Tiw is a guiding star; well does it keep faith with princes; it is ever on its course over the mists of night and never fails.

The poplar bears no fruit; yet without seed it brings forth suckers, for it is generated from its leaves.

Splendid are its branches and gloriously adorned its lofty crown which reaches to the skies.

The horse is a joy to princes in the presence of warriors.

A steed in the pride of its hoofs, when rich men on horseback bandy words about it; and it is ever a source of comfort to the restless.

The joyous man is dear to his kinsmen; yet every man is doomed to fail his fellow, since the Lord by his decree will commit the vile carrion to the earth.

The ocean seems interminable to men, if they venture on the rolling bark and the waves of the sea terrify them and the courser of the deep heed not its bridle.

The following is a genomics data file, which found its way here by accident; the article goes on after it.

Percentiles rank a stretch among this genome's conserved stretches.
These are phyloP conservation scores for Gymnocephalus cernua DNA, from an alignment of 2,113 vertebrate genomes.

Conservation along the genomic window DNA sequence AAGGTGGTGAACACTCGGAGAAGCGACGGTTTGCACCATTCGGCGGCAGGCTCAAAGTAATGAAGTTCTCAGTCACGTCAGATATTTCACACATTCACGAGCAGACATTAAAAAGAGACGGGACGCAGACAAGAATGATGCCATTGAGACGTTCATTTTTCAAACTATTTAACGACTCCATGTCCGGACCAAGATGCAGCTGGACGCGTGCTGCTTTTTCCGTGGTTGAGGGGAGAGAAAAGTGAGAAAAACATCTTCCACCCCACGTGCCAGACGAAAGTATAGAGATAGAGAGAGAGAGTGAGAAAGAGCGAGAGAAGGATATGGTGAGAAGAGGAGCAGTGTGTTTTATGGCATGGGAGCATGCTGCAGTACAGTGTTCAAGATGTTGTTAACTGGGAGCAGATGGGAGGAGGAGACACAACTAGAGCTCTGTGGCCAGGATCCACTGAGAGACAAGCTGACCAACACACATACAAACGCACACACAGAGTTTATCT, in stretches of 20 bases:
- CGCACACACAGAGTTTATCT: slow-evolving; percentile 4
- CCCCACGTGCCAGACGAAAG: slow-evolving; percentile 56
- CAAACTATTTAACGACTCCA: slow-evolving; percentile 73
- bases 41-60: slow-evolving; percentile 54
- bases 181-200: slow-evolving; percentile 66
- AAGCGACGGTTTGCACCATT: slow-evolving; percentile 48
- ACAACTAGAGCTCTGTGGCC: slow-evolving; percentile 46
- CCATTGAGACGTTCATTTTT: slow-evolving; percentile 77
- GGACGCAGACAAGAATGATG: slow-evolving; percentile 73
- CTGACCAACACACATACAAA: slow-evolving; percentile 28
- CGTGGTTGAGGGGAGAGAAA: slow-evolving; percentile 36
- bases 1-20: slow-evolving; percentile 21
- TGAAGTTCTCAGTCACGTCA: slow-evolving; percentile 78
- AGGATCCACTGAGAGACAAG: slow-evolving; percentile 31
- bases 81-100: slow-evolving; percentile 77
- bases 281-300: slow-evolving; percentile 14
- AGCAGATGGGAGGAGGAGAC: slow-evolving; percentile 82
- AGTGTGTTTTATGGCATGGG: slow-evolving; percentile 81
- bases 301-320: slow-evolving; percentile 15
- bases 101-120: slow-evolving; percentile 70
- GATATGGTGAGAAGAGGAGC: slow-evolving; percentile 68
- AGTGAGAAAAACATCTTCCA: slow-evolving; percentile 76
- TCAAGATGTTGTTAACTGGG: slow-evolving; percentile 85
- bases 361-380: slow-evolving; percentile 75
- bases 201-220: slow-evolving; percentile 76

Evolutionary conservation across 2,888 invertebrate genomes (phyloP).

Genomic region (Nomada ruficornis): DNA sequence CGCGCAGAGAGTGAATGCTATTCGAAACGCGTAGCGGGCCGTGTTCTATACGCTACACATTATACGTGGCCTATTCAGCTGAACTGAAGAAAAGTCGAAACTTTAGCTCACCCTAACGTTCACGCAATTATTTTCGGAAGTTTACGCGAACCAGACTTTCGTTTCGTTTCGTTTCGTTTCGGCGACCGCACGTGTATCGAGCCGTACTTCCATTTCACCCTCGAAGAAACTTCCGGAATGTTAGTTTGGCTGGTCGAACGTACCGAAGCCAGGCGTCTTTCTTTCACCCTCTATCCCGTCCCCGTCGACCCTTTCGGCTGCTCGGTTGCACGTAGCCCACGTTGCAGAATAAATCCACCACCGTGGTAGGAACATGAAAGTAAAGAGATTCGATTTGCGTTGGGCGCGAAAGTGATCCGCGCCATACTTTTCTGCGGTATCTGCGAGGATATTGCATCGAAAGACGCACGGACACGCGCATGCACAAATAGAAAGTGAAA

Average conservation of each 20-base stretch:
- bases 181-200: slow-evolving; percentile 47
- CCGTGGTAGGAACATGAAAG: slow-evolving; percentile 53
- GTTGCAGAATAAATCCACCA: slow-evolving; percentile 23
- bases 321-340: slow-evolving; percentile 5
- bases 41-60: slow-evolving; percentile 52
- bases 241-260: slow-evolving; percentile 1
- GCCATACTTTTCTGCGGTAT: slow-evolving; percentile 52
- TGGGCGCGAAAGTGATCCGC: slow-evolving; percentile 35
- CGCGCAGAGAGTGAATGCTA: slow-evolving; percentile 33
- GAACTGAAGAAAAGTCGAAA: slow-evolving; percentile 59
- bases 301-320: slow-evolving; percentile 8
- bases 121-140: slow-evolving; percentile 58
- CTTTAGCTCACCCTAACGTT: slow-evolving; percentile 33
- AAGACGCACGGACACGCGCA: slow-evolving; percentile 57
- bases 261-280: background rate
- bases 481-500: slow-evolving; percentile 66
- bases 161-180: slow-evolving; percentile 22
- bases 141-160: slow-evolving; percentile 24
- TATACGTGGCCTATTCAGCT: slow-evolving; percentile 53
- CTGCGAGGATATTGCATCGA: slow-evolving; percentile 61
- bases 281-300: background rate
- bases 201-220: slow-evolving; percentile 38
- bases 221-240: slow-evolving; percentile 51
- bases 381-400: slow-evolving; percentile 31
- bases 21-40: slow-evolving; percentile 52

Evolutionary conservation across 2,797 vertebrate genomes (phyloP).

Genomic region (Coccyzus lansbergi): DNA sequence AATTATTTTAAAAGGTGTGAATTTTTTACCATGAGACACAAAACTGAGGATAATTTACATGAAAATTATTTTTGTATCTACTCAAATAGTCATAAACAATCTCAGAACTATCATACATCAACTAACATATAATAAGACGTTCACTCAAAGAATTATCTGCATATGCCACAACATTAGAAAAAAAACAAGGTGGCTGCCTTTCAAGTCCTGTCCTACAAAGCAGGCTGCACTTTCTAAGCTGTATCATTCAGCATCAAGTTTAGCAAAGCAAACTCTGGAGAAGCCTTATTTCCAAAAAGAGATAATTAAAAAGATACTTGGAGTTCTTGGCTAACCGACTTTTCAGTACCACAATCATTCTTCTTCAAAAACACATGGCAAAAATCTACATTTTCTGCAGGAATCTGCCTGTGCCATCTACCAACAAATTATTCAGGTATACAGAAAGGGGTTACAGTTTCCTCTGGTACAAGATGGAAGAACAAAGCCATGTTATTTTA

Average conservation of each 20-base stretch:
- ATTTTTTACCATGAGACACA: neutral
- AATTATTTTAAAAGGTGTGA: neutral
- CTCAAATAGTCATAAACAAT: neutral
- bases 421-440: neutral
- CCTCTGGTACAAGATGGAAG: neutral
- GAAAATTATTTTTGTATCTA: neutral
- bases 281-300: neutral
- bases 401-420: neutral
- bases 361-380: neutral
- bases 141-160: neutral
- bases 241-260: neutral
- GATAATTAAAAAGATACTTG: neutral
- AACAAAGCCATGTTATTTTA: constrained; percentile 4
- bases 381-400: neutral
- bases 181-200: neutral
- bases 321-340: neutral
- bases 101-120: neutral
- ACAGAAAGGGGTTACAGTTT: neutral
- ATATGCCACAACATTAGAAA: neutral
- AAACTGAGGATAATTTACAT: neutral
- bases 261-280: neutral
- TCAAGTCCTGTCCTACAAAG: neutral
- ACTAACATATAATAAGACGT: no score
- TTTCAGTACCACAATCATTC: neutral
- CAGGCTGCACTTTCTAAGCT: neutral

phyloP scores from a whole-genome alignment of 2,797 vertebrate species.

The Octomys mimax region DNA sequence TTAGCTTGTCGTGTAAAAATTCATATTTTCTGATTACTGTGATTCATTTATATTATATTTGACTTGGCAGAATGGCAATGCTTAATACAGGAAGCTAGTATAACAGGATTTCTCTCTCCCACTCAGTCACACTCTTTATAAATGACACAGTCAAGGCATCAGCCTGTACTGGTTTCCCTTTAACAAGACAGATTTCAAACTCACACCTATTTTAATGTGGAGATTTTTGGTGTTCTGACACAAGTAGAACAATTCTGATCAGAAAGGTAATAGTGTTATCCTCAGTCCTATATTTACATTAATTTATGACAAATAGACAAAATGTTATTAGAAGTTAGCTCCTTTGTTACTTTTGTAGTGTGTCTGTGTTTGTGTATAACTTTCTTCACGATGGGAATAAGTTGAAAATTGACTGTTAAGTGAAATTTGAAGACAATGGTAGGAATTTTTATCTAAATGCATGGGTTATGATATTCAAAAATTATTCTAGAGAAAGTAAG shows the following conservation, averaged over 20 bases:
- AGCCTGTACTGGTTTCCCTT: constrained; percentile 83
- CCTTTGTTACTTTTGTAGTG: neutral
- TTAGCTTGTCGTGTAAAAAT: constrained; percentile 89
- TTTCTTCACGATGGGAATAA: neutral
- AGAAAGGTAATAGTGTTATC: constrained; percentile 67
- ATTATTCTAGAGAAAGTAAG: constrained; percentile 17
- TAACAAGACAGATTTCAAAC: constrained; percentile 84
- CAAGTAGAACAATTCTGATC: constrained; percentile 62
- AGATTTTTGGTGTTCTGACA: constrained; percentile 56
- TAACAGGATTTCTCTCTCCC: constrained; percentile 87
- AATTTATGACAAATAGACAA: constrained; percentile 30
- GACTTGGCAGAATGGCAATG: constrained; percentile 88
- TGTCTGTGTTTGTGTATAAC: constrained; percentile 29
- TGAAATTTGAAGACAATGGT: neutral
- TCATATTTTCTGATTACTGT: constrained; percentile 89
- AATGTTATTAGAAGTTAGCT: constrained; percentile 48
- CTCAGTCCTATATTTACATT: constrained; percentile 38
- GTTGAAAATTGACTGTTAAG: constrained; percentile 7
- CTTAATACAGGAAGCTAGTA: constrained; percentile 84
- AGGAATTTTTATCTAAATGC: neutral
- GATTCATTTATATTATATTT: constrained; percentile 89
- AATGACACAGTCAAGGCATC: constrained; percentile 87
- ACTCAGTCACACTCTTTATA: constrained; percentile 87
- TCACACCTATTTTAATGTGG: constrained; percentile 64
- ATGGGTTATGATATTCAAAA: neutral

Ing was first seen by men among the East-Danes, till, followed by his chariot, he departed eastwards over the waves. So the Heardingas named the hero.

An estate is very dear to every man, if he can enjoy there in his house whatever is right and proper in constant prosperity.

Day, the glorious light of the Creator, is sent by the Lord; it is beloved of men, a source of hope and happiness to rich and poor, and of service to all.

The oak fattens the flesh of pigs for the children of men. Often it traverses the gannet's bath, and the ocean proves whether the oak keeps faith in honourable fashion.

The ash is exceedingly high and precious to men. With its sturdy trunk it offers a stubborn resistance, though attacked by many a man.

Yr is a source of joy and honour to every prince and knight; it looks well on a horse and is a reliable equipment for a journey.

Iar is a river fish and yet it always feeds on land; it has a fair abode encompassed by water, where it lives in happiness.